Oil control is a balance between pressure and volume, and although cars come equipped with pressure gauges, there’s no way for the average hot rodder to measure the volume of oil that’s flowing through an engine. In essence, oil pressure is used as an indirect method of measuring oil volume. As oil is pressurized in the pump, the resistance against the pump outlet creates oil pressure. Elementary physics dictates that pressure must be present in order to move oil through an engine, so in this regard, pressure is a good thing. However, excessive pressure merely increases an engine’s pumping losses and adversely affects power output. Because pressure demands increase with RPM, it’s generally recommended that an oil pump should be able to supply 10 psi of pressure for every 1,000 rpm. In other words, an engine turning 6,500 rpm needs roughly 65 psi of pressure for proper lubrication.
Even so, as long as sufficient volume is present to fill the clearances between moving components and remove heat from the bearings and journals, oil pressure is somewhat irrelevant. This is important to remember in performance engine builds that typically employ looser bearing clearances than stock engines. As clearances increase, a greater volume of oil is needed to maintain a target oil pressure. High-volume oil pumps help increase pressure to the desired level, but they aren’t always necessary. It’s quite possible that a stock pump can supply plenty of volume and pressure in a typical stroker buildup. Furthermore, oil pressure is also affected by oil viscosity and temperature. Thicker oils, and colder oil temperatures, increase oil pressure, but not volume. This merely reinforces the point that although having sufficient oil pressure is important, having proper oil volume is an even greater priority.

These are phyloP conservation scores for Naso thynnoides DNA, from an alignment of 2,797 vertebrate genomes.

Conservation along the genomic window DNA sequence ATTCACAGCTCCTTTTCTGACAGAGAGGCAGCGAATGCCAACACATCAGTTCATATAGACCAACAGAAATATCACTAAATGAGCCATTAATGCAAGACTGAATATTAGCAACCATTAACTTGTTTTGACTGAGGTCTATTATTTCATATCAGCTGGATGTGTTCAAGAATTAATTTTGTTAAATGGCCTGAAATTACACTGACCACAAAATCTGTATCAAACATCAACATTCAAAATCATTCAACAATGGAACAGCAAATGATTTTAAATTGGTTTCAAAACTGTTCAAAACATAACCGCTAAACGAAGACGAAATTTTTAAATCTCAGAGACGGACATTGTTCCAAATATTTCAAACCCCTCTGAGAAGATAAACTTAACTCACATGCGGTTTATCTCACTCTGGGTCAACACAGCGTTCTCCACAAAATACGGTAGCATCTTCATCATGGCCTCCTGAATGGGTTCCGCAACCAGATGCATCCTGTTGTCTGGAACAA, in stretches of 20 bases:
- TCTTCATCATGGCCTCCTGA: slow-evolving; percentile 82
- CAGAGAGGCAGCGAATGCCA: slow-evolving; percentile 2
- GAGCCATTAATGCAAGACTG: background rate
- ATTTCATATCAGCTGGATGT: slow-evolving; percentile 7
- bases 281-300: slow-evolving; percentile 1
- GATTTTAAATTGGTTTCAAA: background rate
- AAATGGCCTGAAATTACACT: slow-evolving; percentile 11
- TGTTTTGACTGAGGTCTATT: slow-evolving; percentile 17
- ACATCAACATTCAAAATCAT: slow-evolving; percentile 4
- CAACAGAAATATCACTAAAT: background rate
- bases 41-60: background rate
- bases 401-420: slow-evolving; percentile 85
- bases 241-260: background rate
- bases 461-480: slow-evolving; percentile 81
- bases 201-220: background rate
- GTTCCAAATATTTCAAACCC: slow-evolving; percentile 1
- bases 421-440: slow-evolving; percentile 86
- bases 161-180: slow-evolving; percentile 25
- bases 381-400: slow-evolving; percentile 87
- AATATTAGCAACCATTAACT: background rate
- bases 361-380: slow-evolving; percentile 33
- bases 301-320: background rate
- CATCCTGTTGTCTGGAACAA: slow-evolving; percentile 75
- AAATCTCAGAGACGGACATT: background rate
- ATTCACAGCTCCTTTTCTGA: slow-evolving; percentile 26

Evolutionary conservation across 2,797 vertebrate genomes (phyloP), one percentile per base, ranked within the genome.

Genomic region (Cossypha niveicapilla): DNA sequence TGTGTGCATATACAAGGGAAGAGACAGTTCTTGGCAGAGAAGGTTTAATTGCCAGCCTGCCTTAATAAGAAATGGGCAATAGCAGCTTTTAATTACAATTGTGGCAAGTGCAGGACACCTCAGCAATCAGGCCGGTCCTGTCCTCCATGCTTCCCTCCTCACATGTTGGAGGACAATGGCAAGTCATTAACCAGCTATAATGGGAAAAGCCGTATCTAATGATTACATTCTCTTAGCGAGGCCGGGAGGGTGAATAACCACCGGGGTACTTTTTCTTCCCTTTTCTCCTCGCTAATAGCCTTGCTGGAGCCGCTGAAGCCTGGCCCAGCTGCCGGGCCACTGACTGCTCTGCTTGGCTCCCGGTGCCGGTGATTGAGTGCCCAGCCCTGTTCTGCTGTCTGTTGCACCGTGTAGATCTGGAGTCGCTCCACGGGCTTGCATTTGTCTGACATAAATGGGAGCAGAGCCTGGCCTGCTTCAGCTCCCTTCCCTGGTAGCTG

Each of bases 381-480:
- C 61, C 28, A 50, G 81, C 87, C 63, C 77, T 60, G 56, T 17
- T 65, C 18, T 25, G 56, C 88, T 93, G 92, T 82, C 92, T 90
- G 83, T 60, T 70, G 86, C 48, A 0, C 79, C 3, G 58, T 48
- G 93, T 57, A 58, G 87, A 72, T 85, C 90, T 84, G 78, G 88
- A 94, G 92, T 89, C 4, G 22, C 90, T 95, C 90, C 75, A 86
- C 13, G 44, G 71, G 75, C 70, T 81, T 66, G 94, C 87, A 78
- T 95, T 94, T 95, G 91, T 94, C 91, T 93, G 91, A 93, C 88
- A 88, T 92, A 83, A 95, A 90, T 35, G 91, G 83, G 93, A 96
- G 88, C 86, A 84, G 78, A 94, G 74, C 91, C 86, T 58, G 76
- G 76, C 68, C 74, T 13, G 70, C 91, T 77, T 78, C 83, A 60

Sticking with the philosophy of not fixing things that aren’t broken, there are only three basic types of oil pumps used by GM throughout the entire LS engine lineup. All Gen III/IV smallblocks use identical oil pumps, except for displacement-on-demand engines, which use higher-volume pumps. Consequently, there is no advantage to taking an oil pump off an LS6 and installing it onto an LS1, or using an LS3 pump on a 6.0L truck motor. The one major deviation within the LS family is the LS7 pump, which is completely different, because it’s designed to feed a dry sump system. The LS7 unit is actually two pumps in one, as it moves pressurized oil like a conventional pump, and it also scavenges air and oil out of a dry sump pan. As a result, the LS7 pump isn’t compatible with any other LS-series smallblock, unless a motor has been converted to the factory dry sump system.
Aftermarket oil pumps are available from Melling and GM Performance Parts. These units are offered in both standardvolume and high-volume configurations. For engines with loose bearing clearances, these aftermarket pumps can increase oil volume by 10 to 33 percent. That said, a standard-volume pump typically supplies enough oil for the average stroker small-block. Companies, such as Lingenfelter Performance Engineering and SLP, also offer pumps, which are slightly modified versions of the aftermarket or stock replacement oil pumps. Many engine builders opt to port the inlet and outlet passages of the oil pump. This process involves radiusing the inlet and outlet passages of the pump to create a smooth transition point between the block and oil pump pickup. In theory, this is said to improve oil flow volume, but in practice, it has a negligible impact on pump performance.